Saturday, March 8, 2014

Hawkins Cookers


Hawkins Cookers is a company that was founded in 1959 and has been a household name since I was a child in the 1980s. I thought about it while cooking a meal and it turned out that it a great company with >60% ROCE consistently.

1. How good is the moat?

A+ Category moat

Replication or improvement of the product is fairly doable for an experienced engineering company. However, Prestige and Hawkins are the 2 big brands in the cookers space. Replicating the brand trust will be an enormous task. The company claims they have sold over 50 mil pressure cookers worldwide. It has 32% market share in the cookers space in India. Several of the cookers are being used by the 3rd generation of the family and several replacement products are repeat buys. Getting to this kind of market position will be extremely challenging for a new entrant. I estimate through a combination of news paper, TV, online and other advertisement getting a similar market position today will cost at least 2x of the current invested capital of Hawkins (which is slightly over 60 Crores). In addition to this getting to the dealer/distributor network and 700+ service centers will also be a very expensive task. Time taken to build this brand (assuming virtually unlimited capital) will be over 5 years. 

2. Performance during downturns

The demand for pressure cookers and other cookware is likely to rise with a large section of the young population setting up homes due to the demographic position of India. It is likely to be fairly resilient to downturns and recessions.

Indian economic growth has rapidly slowed during the last 3 years (2011, 2012, 2013) but the company has increased sales from 346 Crores in FY 2011 to 447 Crores in FY 2013 - a growth of 13.6% annually and further till Nine months ending in Dec 2013 has clocked growth of 4.5% or so over the previous year.

3. Financials

  • Cash from operations over the last 5 years trails net profit by 12% or so which is a source of risk but not a very big one. Primary reason that seems to me is that trade receivables are rising.

Mar-13 Mar-12 Mar-11 Mar-10 Mar-09
Cash from Operations        22.98        32.65        24.33        37.82        16.40
Net Profit        34.10        30.08        31.77        36.84        19.12
5 year Total CFO     134.18
5 Year Total Net Profit     151.91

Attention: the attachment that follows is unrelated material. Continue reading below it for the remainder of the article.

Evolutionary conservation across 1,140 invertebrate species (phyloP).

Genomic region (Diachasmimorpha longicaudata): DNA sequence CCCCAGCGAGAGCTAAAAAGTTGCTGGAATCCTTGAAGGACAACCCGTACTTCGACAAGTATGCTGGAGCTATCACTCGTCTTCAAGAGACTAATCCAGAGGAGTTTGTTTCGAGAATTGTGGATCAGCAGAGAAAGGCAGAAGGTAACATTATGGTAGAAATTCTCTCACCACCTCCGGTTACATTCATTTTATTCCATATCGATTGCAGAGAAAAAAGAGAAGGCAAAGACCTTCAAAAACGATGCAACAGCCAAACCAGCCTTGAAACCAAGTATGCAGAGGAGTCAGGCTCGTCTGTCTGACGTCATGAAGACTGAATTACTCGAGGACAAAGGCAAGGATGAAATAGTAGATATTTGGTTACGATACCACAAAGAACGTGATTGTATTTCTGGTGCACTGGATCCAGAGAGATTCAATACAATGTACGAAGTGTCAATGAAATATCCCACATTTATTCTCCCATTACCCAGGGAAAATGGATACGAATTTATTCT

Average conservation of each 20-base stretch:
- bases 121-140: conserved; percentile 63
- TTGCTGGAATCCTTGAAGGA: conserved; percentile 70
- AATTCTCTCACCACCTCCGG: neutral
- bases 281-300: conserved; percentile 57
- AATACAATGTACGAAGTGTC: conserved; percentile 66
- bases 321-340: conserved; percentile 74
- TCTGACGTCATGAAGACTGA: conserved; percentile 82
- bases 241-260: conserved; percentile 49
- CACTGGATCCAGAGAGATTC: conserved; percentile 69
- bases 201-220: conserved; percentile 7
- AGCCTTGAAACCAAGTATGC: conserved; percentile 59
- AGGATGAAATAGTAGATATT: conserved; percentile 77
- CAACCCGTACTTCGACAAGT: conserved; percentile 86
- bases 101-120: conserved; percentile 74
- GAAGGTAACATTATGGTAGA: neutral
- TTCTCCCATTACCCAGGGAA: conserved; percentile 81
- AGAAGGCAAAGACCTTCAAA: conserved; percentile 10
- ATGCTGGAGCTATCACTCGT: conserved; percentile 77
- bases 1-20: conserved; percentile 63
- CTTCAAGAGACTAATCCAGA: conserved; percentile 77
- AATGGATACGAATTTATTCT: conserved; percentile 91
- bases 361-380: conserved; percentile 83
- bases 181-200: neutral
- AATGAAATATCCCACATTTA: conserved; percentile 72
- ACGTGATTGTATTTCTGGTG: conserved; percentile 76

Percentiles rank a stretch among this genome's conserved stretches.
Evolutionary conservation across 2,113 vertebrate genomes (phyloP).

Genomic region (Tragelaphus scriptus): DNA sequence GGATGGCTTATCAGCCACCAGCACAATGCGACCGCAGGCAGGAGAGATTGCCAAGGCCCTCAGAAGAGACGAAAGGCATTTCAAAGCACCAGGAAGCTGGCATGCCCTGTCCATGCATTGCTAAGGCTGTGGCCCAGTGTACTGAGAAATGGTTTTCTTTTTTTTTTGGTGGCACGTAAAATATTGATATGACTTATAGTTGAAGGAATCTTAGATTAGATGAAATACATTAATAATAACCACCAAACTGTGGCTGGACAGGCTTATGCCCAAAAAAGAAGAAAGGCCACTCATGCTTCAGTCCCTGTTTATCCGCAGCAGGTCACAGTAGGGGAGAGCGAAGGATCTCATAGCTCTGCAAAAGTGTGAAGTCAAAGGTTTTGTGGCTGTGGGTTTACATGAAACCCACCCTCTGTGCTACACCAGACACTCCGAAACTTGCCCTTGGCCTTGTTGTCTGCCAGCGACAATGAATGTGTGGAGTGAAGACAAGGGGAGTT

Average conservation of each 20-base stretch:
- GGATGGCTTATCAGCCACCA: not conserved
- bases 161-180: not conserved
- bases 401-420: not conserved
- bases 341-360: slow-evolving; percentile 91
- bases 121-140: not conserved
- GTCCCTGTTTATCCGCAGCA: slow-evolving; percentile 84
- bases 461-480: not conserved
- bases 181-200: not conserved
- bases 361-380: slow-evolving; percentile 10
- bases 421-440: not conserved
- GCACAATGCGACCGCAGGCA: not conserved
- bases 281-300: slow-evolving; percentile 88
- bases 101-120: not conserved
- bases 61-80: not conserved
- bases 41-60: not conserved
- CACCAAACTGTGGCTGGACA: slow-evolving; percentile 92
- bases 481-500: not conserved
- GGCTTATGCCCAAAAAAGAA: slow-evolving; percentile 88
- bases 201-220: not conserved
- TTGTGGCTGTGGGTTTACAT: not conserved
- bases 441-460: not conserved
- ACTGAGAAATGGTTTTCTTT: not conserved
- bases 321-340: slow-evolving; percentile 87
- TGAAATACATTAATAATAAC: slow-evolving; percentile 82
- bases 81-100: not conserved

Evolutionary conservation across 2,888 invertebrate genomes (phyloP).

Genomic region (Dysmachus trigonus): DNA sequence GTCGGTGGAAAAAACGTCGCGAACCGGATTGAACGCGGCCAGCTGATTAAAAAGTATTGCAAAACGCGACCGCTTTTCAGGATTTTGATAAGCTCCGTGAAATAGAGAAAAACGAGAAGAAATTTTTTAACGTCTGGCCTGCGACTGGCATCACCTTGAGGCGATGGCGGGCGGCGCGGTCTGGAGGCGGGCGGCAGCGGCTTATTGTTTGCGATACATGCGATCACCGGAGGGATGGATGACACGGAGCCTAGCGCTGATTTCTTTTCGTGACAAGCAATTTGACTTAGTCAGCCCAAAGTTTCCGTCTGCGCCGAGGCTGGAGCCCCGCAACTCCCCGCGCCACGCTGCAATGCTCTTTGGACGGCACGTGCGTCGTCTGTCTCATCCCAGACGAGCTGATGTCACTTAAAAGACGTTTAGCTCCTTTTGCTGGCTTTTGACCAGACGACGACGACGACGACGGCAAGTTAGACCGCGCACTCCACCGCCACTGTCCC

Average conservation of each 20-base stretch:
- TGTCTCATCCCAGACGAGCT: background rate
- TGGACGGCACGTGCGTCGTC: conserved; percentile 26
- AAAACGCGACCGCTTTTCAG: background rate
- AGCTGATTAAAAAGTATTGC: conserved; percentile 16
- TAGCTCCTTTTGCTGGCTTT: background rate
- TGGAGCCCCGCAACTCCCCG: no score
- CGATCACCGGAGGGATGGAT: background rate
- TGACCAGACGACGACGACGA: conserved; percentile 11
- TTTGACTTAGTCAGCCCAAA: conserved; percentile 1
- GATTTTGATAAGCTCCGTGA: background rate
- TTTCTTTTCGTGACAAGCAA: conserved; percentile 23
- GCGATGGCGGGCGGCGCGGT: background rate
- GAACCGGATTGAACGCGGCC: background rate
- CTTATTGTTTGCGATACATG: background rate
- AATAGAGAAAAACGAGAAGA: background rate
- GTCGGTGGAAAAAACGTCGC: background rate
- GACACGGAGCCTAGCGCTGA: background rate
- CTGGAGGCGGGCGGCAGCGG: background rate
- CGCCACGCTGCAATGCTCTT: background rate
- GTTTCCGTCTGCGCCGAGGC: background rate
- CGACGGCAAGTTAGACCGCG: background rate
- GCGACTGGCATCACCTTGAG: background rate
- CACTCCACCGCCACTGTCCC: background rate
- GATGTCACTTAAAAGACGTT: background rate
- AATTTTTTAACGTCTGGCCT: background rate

CFO Lagging net profit 12%

  • Inventories have hovered around 11% of sales and are not alarming. Inventory valuation is a bit aggressive as Raw materials are only 30% of the inventories and the rest are marked at work in progress or finished goods value - but overall risk from inventories does not seem high.
  • Net after tax Margins have been consistently over 8% which is very good for a manufacturing concern.
  • Return on equity and invested capital is exceptional in this company (>60%). Growth over the past 5 years has been achieved with almost zero cash infused in investing (Net cash used in investing activities over the past 5 years is less than 1.7 Crores - which is less than 2% of total cash from operations over the period)
  • Debt: Very low debt - after counting non-trade liabilities and cash debt can be paid back in less than a month. Only worry is that the borrowing is in the form of fixed deposits and non-bank loans - details of which are not furnished. Interest expense incurred calculation and interest rate is not clear. The risk being transparency on the lender and interest rate paid.
  • Debtors stand at around 10% of sales which means an average credit period of around 35 days which is excellent for any manufacturing concern
  • Working capital is large as a % of invested capital - around half which would be a big problem - but as the return on invested capital is massive and fixed investments to revenue ratio is super healthy - this should not be a source of concern unless the trade receivables are bogus which so far has not been the case as the trade receivables to revenue ratio has been around 10% of sales consistently over the past 5 years and CFO has not lagged Net profit by too much.
  • Dividend percentage of earnings - Over the last 5 years Dividend % of earnings has gone up from 65% to 90%+. Which is good news because we know that the management is not wanting to misuse the earnings - but is bad news because it indicates that the management does not have good enough investment avenues for growth. Massive sales growth is unlikely but given the track record of sales growth without much investment.

4. Soft factors & Growth

  • Promoter shareholding: Has been constant at 56% or so for the past 5 years so no selling and large stake means the promoters have a good amount of skin in the game.
  • Employee relations - have been very strained with strikes and labor unrest. This is likely to be the largest source of RISK. Sales growth despite that shows that the capacity is probably not utilized to its full potential.
  • Growth - Currently sources of growth are likely to be organic through extending the dealer network, exports (which have been growth rapidly) and through consumption at current outlets.

5. Pricing

Now that we have determined that this is a good company to buy with a few risks - lets focus on what price we should be buying at.

A few years ago this was a great buy at around 20 times earnings. Now it is trading at 27 times earnings or so and is a bit rich but as a long term buy I still would have this in my portfolio at 1885 INR/share in March 2014. To make it clear I would hold on to it but not buy it at these levels. Over time this stock has beaten the NIFTY and the Sensex several times over.